was present, despite the 4%-9% radioiodine uptake by the thyroid; in one patient, iodinated contrast
material blocked the uptake of the thyroid gland but not of the breast.

CONCLUSION: Although the mechanisms of radioiodine breast uptake remain unclear, breast
uptake should be suspected in all female patients with radioiodine uptake in the chest area, even in
the absence of a history of breastfeeding."


Patterns of radioiodine uptake by the lactating breast.
Bakheet SM, Hammami MM.
Eur J Nucl Med. 1994 Jul;21(7):604-8.
[abstract only]

"Breast uptake of radioiodine, if not suspected, may be misinterpreted as thyroid cancer metastasis
to the lung. To characterize the patterns of radioiodine breast uptake, we retrospectively studied 20
radioiodine scans that were performed within 1 week of cessation of breast feeding. Four patterns of
uptake were identified: "full", "focal", "crescent" and "irregular". The uptake was asymmetric in 60%
(left > right in 45%, right > left in 15%), symmetric in 25% and unilateral in 15% of cases. A
characteristic full bilateral uptake was present in 40% of cases. In three cases with the irregular
pattern, caused in part by external contamination with radioactive milk, the uptake closely mimicked
lung metastases. Delayed images, obtained in one case, showed an apparent radioiodine shift from
the breast to the thyroid, suggesting that the presence of breast uptake can modulate radioiodine
uptake by thyroid tissue. In a case of unilateral breast uptake, a history of mastitis was obtained,
which to our knowledge has not been previously reported. Breast uptake of radioiodine may take
several scintigraphic patterns that are not always characteristic of the lactating breast and may
affect the apparent extent of thyroid remnant/metastasis."


False-positive radioiodine whole-body scan in thyroid cancer patients due to unrelated pathology.
Bakheet SM, Hammami MM.
Clin Nucl Med. 1994 Apr;19(4):325-9.
[abstract only]

"Radioiodine whole-body scanning is the imaging modality of the highest accuracy in diagnosing
metastases from differentiated thyroid cancer. However, unrelated pathology in one of several
nonthyroidal tissues that normally take-up/secrete radioiodine may result in a false positive scan.
The authors report cases of an ectopic kidney, chronic sinusitis, dacryocystitis, and an artificial eye,
complicating differentiated thyroid cancer, that on radioiodine scanning mimicked lumbar, frontal,
and left and right orbital bone metastases, respectively. The nature of the radioiodine uptake was
suspected from the results of a bone scan and proven by ultrasound (ectopic kidney), by reimaging
after specific treatment (chronic sinusitis, and dacryocystitis), or by postwashing reimaging (artificial
eye). To our knowledge, this is the first report of such cases. Nonthyroidal pathology should be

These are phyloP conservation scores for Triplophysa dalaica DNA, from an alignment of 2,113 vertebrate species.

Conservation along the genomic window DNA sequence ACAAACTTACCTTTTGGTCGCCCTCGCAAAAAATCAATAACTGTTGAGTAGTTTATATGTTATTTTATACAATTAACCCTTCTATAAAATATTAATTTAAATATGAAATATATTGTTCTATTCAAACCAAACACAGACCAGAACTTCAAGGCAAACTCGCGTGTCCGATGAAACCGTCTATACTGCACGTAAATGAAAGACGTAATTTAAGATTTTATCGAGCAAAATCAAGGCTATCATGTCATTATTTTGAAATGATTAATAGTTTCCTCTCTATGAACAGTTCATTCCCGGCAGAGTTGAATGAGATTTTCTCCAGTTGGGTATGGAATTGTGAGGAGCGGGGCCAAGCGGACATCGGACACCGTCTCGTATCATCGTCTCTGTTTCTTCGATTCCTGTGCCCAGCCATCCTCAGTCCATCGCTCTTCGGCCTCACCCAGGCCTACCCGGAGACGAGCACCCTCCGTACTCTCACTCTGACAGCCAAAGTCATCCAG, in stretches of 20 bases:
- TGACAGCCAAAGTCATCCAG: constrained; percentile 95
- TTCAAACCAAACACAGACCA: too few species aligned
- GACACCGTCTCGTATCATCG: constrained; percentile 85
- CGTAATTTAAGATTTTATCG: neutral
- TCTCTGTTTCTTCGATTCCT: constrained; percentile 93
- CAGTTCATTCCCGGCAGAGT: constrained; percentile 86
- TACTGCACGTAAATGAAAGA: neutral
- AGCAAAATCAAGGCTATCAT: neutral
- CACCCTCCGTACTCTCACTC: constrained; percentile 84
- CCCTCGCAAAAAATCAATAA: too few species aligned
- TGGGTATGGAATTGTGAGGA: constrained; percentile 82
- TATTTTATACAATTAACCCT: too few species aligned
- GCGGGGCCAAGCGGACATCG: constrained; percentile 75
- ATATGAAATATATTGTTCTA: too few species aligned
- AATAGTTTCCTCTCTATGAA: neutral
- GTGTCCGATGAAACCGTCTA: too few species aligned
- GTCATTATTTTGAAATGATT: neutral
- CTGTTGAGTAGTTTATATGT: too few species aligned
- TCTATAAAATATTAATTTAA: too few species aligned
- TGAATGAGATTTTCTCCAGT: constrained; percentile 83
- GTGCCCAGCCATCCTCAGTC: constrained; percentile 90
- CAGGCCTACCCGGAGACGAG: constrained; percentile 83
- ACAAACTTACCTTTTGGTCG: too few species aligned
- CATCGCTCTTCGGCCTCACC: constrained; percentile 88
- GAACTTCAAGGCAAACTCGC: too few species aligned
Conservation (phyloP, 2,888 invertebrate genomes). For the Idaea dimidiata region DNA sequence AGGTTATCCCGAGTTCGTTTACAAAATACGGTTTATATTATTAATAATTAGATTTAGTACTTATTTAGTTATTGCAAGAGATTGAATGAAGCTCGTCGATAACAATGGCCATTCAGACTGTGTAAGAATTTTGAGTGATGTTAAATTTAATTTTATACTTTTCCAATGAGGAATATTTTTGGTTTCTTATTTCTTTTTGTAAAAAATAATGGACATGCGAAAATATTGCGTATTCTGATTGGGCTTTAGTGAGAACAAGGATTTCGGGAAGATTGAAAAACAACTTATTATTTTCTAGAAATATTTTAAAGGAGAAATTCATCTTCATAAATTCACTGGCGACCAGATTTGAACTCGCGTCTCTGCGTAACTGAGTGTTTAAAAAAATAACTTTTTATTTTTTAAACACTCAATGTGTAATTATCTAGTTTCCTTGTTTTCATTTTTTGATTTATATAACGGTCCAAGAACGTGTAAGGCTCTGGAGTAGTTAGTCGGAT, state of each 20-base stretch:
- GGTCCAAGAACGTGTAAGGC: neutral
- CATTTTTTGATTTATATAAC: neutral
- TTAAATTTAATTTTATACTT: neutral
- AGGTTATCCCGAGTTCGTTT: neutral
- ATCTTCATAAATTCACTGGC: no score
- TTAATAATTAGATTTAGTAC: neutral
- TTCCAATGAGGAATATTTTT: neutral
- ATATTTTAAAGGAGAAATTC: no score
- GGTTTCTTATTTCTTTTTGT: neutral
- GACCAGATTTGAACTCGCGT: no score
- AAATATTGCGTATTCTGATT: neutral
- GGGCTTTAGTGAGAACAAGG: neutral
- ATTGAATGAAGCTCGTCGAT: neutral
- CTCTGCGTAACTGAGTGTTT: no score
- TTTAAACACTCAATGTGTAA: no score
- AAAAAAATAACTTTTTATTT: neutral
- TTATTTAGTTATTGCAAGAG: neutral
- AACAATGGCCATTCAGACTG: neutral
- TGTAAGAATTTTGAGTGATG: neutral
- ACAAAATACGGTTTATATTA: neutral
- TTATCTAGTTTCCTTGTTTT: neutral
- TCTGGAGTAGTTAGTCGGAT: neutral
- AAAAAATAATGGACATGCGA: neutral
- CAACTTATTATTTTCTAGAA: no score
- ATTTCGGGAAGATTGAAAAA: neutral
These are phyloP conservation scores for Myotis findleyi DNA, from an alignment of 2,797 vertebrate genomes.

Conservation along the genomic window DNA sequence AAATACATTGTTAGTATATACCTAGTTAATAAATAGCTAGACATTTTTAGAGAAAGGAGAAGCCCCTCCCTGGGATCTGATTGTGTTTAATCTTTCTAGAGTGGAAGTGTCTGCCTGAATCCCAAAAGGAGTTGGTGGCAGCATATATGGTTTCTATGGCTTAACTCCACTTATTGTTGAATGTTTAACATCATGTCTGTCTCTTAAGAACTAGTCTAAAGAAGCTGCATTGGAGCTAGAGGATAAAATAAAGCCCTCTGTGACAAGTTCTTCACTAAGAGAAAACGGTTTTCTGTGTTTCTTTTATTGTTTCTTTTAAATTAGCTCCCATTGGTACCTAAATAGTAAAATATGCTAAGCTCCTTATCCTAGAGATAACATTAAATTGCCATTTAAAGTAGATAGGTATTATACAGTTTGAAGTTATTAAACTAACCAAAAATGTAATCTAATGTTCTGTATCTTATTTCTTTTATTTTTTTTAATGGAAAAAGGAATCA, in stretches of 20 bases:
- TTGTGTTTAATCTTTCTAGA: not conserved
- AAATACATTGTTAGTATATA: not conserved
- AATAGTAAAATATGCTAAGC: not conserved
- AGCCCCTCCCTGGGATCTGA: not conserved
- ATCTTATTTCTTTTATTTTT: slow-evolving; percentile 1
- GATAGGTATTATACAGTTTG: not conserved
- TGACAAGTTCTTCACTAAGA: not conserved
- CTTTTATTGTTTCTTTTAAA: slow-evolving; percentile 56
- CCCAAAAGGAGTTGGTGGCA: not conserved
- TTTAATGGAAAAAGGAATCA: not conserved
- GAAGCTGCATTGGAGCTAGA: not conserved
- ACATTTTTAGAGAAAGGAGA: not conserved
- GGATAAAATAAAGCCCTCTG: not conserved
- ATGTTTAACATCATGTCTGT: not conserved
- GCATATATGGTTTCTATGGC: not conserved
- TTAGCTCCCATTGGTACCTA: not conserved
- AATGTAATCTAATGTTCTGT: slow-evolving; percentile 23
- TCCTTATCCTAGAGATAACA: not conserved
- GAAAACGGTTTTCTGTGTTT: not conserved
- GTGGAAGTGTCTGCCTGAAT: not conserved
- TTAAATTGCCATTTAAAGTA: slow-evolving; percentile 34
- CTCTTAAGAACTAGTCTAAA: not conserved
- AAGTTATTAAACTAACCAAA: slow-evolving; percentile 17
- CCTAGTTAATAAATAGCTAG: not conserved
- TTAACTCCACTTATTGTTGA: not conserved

excluded before exposing patients with apparent thyroid cancer metastases that have atypical
characteristics on radioiodine whole body imaging."


False-positive thyroid cancer metastasis on whole-body radioiodine scanning due to retained
radioactivity in the oesophagus.
Bakheet S, Hammami MM.
Eur J Nucl Med. 1993 May;20(5):415-9.
[abstract only]

"In patients with differentiated thyroid cancer, radioiodine uptake in the mediastinal area most often
indicates thyroid cancer metastasis. We review 15 radioiodine whole-body scans showing 19
mediastinal artefacts that mimicked lymph node or spinal metastasis. The artefacts disappeared on
delayed images after eating and drinking (17) or on studies repeated within 1 week (2), suggesting
their oesophageal origin. No patient had clinical oesophageal or gastric disease. Only two artefacts
were linear; 12 were focal and five were diffuse. Twelve artefacts were better seen on anterior views
(nine in the upper, two in the middle and one in the lower mediastinal area), whereas seven were
better seen on posterior views (two in the upper, two in the middle, and three in the lower
mediastinal area). The 15 scans were identified from about 1000 scans performed over 24 months
in our centre. We conclude that the transient presence of radioiodine in an apparently normal
oesophagus may not uncommonly mimic mediastinal lymph node or spinal metastases from thyroid
cancer and that its scintigraphic presentation is variable."


Spurious lung metastases on radioiodine thyroid and whole body imaging.
Bakheet S, Hammami MM.
Clin Nucl Med. 1993 Apr;18(4):307-12.
[abstract only]

"In patients with differentiated thyroid cancer, radioiodine uptake in the area of the lung usually
denotes metastasis; however, it could represent an uptake by unrelated pulmonary disease or by
the breasts, or external contamination. In this study, 22 foci that simulated lung metastasis on 11